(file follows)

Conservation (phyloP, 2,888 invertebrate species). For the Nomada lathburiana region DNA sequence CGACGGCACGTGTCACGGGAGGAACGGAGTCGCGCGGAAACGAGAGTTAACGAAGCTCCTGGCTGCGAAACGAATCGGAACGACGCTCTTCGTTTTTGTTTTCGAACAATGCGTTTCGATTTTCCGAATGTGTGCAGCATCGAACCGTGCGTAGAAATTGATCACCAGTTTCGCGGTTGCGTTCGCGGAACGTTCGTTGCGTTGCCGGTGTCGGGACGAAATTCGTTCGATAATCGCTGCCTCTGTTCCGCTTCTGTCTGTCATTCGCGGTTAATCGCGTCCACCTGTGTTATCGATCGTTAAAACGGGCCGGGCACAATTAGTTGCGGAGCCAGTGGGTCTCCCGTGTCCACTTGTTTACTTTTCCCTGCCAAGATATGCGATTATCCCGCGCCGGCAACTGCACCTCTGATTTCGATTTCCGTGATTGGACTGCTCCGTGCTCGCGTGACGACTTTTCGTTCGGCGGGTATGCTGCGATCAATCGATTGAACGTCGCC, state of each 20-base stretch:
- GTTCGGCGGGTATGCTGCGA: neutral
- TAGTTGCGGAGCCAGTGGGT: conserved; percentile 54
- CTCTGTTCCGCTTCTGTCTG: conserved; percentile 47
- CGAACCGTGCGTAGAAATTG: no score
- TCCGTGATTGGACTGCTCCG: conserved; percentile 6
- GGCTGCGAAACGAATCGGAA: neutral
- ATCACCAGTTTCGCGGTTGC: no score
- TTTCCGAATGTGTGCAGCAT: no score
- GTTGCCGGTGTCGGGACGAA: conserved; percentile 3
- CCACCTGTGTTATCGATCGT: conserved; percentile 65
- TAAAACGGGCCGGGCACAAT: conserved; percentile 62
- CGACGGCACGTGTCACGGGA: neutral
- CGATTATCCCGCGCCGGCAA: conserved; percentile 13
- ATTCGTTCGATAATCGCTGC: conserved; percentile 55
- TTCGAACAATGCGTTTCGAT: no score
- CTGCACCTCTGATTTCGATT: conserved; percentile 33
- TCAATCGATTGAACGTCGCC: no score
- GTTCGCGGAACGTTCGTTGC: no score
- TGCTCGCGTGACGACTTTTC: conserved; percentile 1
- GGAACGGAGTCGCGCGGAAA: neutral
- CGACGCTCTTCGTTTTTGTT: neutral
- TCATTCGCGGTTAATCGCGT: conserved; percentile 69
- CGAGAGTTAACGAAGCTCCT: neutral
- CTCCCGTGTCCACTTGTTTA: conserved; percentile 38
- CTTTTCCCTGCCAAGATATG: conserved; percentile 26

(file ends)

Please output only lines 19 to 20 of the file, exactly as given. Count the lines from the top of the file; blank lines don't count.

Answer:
- GTTCGCGGAACGTTCGTTGC: no score
- TGCTCGCGTGACGACTTTTC: conserved; percentile 1